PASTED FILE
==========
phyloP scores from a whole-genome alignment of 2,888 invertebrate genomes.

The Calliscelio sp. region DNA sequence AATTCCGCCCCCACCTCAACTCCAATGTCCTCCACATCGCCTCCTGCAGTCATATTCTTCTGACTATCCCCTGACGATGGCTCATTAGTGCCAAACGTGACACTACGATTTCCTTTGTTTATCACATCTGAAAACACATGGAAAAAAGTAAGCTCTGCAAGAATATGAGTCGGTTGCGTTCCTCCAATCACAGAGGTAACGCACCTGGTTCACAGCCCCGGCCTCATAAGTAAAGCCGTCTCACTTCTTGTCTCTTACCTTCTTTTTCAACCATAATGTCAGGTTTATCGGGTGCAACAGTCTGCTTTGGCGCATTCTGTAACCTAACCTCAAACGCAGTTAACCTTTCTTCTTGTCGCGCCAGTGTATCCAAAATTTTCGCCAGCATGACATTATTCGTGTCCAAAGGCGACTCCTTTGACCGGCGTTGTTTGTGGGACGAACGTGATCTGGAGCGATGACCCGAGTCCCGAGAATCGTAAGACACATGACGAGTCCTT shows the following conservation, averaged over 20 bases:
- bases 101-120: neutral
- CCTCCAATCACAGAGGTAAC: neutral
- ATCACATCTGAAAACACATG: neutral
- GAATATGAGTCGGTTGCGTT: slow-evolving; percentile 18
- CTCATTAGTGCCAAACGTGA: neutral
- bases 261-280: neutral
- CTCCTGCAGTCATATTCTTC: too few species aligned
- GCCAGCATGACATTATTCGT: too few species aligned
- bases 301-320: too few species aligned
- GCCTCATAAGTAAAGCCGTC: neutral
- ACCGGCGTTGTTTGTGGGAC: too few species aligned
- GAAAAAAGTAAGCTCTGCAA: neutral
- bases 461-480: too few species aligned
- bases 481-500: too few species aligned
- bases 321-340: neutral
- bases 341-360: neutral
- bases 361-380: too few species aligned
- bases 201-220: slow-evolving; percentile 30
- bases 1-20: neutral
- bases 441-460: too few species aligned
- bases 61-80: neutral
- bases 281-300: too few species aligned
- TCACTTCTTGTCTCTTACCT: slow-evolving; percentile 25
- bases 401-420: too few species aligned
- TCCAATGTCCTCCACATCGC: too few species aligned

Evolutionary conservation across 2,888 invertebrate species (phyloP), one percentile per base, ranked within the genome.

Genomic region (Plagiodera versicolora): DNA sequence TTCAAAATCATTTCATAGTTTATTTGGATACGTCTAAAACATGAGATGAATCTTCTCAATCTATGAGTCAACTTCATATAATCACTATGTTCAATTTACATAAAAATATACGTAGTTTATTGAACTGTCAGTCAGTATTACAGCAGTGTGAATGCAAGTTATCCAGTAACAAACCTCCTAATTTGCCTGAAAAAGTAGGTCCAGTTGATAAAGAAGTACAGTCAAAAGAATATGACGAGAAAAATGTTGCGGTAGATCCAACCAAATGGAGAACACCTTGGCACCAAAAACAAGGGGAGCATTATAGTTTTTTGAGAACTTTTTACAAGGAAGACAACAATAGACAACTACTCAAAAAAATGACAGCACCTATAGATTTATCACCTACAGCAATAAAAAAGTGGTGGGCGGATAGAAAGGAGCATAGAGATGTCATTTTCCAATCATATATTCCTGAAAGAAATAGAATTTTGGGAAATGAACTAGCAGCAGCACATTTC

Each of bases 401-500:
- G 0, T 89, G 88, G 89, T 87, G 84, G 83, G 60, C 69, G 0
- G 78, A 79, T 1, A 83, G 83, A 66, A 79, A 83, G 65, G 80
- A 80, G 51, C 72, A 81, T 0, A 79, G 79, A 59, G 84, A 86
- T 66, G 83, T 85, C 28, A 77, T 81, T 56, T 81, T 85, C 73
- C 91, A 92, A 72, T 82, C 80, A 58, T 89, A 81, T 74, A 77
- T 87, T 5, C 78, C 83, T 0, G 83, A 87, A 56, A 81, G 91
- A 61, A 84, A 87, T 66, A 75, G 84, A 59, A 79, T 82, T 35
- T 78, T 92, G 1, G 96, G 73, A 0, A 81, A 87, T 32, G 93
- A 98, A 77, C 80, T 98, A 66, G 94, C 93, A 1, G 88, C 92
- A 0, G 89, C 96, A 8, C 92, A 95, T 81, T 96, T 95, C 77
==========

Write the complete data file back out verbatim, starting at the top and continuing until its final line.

phyloP scores from a whole-genome alignment of 2,888 invertebrate genomes.

The Calliscelio sp. region DNA sequence AATTCCGCCCCCACCTCAACTCCAATGTCCTCCACATCGCCTCCTGCAGTCATATTCTTCTGACTATCCCCTGACGATGGCTCATTAGTGCCAAACGTGACACTACGATTTCCTTTGTTTATCACATCTGAAAACACATGGAAAAAAGTAAGCTCTGCAAGAATATGAGTCGGTTGCGTTCCTCCAATCACAGAGGTAACGCACCTGGTTCACAGCCCCGGCCTCATAAGTAAAGCCGTCTCACTTCTTGTCTCTTACCTTCTTTTTCAACCATAATGTCAGGTTTATCGGGTGCAACAGTCTGCTTTGGCGCATTCTGTAACCTAACCTCAAACGCAGTTAACCTTTCTTCTTGTCGCGCCAGTGTATCCAAAATTTTCGCCAGCATGACATTATTCGTGTCCAAAGGCGACTCCTTTGACCGGCGTTGTTTGTGGGACGAACGTGATCTGGAGCGATGACCCGAGTCCCGAGAATCGTAAGACACATGACGAGTCCTT shows the following conservation, averaged over 20 bases:
- bases 101-120: neutral
- CCTCCAATCACAGAGGTAAC: neutral
- ATCACATCTGAAAACACATG: neutral
- GAATATGAGTCGGTTGCGTT: slow-evolving; percentile 18
- CTCATTAGTGCCAAACGTGA: neutral
- bases 261-280: neutral
- CTCCTGCAGTCATATTCTTC: too few species aligned
- GCCAGCATGACATTATTCGT: too few species aligned
- bases 301-320: too few species aligned
- GCCTCATAAGTAAAGCCGTC: neutral
- ACCGGCGTTGTTTGTGGGAC: too few species aligned
- GAAAAAAGTAAGCTCTGCAA: neutral
- bases 461-480: too few species aligned
- bases 481-500: too few species aligned
- bases 321-340: neutral
- bases 341-360: neutral
- bases 361-380: too few species aligned
- bases 201-220: slow-evolving; percentile 30
- bases 1-20: neutral
- bases 441-460: too few species aligned
- bases 61-80: neutral
- bases 281-300: too few species aligned
- TCACTTCTTGTCTCTTACCT: slow-evolving; percentile 25
- bases 401-420: too few species aligned
- TCCAATGTCCTCCACATCGC: too few species aligned

Evolutionary conservation across 2,888 invertebrate species (phyloP), one percentile per base, ranked within the genome.

Genomic region (Plagiodera versicolora): DNA sequence TTCAAAATCATTTCATAGTTTATTTGGATACGTCTAAAACATGAGATGAATCTTCTCAATCTATGAGTCAACTTCATATAATCACTATGTTCAATTTACATAAAAATATACGTAGTTTATTGAACTGTCAGTCAGTATTACAGCAGTGTGAATGCAAGTTATCCAGTAACAAACCTCCTAATTTGCCTGAAAAAGTAGGTCCAGTTGATAAAGAAGTACAGTCAAAAGAATATGACGAGAAAAATGTTGCGGTAGATCCAACCAAATGGAGAACACCTTGGCACCAAAAACAAGGGGAGCATTATAGTTTTTTGAGAACTTTTTACAAGGAAGACAACAATAGACAACTACTCAAAAAAATGACAGCACCTATAGATTTATCACCTACAGCAATAAAAAAGTGGTGGGCGGATAGAAAGGAGCATAGAGATGTCATTTTCCAATCATATATTCCTGAAAGAAATAGAATTTTGGGAAATGAACTAGCAGCAGCACATTTC

Each of bases 401-500:
- G 0, T 89, G 88, G 89, T 87, G 84, G 83, G 60, C 69, G 0
- G 78, A 79, T 1, A 83, G 83, A 66, A 79, A 83, G 65, G 80
- A 80, G 51, C 72, A 81, T 0, A 79, G 79, A 59, G 84, A 86
- T 66, G 83, T 85, C 28, A 77, T 81, T 56, T 81, T 85, C 73
- C 91, A 92, A 72, T 82, C 80, A 58, T 89, A 81, T 74, A 77
- T 87, T 5, C 78, C 83, T 0, G 83, A 87, A 56, A 81, G 91
- A 61, A 84, A 87, T 66, A 75, G 84, A 59, A 79, T 82, T 35
- T 78, T 92, G 1, G 96, G 73, A 0, A 81, A 87, T 32, G 93
- A 98, A 77, C 80, T 98, A 66, G 94, C 93, A 1, G 88, C 92
- A 0, G 89, C 96, A 8, C 92, A 95, T 81, T 96, T 95, C 77